1 – 3D printed cosmetics: Kolmar to debut skin cream before developing make-up range
Kolmar Korea is planning to commercialise its newly developed 3D-printed skin cream and the use the technology to develop 3D-printed make-up such as lipstick and compact powder.
The South Korean cosmetics manufacturer announced early March that it has successfully utilised 3D printing technology to create a cream that could be moulded into various shapes.
The firm developed this technology with the help of South Korean firm Samyoung Machinery, which specialises in manufacturing automotive parts.
The companies signed a strategic partnership engaged in research and development for about two years. Kolmar developed the formulation while Samyoung provided the 3D printing technology.
Kolmar explained that it used two formulations with differing viscosity – an essence and a cream – in order to create its new product.
2 – SenzaGen strengthens IP position with Korea patent for non-animal testing tech
SenzaGen has received a patent approval from South Korean Patent Office for its GARDskin testing technology, in a move the firm says will help strengthen its position in Asia.
GARDskin enables a robust and accurate way of predicting the ability of chemicals to induce sensitization, without the use of animal experimentation in compliance
“For a technology-driven company, it is of the utmost importance that we continuously develop our patent strategy and safeguard our most valuable assets,” said Anki Malmborg Hager, CEO of SenzaGen.
She added: “The patent for GARDskin protects the method that SenzaGen's business is built on and strengthens our long-term and global competitiveness.”
3 — Costa Rica agrees to drop tariffs on Korean cosmetics
The governments of Costa Rica and South Korea have signed a trade agreement that triggers the Central American Free Trade Agreement between the two countries, dropping tariffs on Korean cosmetic imports.
The treaty was signed between Costa Rican president Carlos Alvarado and South Korean government representative Chansik Yoon, while Costa Rica’s minister of foreign commerce, Dyala Jimenez, was also present.
Designed to foster greater trade between the two countries, the treaty gives South Korea immediate tax-free access to 80% of Costa Rican products, while a further 16% of products will see tariffs gradually reduced, and a further 4% will maintain the current tariff rates.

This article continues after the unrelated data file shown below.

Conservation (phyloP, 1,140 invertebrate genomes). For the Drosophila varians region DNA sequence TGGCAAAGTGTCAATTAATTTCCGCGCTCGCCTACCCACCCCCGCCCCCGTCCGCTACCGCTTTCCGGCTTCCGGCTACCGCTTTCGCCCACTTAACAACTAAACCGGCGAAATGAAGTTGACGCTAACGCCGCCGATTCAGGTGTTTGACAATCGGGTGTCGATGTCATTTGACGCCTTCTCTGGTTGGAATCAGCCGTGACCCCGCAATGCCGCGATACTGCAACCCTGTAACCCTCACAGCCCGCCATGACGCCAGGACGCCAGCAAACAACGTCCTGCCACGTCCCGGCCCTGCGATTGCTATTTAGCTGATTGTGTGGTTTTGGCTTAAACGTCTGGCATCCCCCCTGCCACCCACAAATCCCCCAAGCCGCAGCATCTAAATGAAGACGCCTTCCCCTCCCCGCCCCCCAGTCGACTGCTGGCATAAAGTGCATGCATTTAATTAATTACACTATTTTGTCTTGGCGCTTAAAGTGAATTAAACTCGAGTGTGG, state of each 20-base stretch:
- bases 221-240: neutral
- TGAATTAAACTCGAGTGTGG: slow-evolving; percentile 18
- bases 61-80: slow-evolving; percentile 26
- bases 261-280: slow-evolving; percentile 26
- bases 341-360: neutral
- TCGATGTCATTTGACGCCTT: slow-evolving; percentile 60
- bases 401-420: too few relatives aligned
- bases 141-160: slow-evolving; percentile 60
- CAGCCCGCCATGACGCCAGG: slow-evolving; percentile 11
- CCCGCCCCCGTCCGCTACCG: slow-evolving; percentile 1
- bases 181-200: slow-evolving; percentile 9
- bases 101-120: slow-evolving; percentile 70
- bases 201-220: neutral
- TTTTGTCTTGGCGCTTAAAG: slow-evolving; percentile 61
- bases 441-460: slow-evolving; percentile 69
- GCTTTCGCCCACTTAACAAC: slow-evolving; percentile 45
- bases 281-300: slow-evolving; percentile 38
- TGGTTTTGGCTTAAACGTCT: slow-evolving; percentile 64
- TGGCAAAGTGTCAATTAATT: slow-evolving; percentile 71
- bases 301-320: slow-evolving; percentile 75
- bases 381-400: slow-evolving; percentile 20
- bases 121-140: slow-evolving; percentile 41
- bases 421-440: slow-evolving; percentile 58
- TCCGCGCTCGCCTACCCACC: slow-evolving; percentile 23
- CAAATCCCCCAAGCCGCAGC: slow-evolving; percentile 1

There is no significant market for the export of cosmetics and personal care products from Costa Rica, but with the industry making up a significant part of the South Korean economy, there is a huge volume of products that will now become more amenable to Costa Rican consumers.
4 – Data drive: Korean inventor of smart skin measurement device targets more metrics
A South Korean skin care innovation is quietly revolutionising the beauty industry by helping consumers and companies objectively evaluate the most important metrics of the skin.
The gpskin Barrier Light is a device that measures Trans-Epidermic Water Loss (TEWL) and Stratum Corneum Hydration (SCH) levels of your skin. Along with a companion app, the device quantifies skin data and tracks its health.
Eventually, its inventor, Joshua Han hopes to develop more devices that target other major skin concerns, such as wrinkles.
With the rise of wearable tech and health data, Han believes there is a demand for more devices like Barrier Light: “We need more professional parameters for other skin concerns like wrinkles and we plan to develop more devices, as well as data analysis technology for the skin care industry.”
Currently, gpskin is working with the seven of the top skin care companies in the world, including Johnson & Johnson and its newly acquired brand, Dr. Ci:Labo.
5 – Finnish tech firm scores Samsung partnership as it eyes Asian expansion
Revieve CEO Sampo Parkkinen believes there is strong market potential in Asia for its AI-powered skin care advisor and plans to hone in on the region’s beauty sector.
“This year, Asia is a big focus for us as we see an increasing demand for personalised solutions in the beauty-sector. There is already a pre-existing acceptance for taking selfies, which further helps in us providing our solutions to the market.”
He added: “We would like to see this type of a personalised beauty customer-experience present nearly at every retailer and brand.”
The Finnish company recently announced that it was partnering with Samsung to bring its selfie-based skin analysis and personalised skincare product recommendation feature to its flagship device, the Samsung Galaxy S10.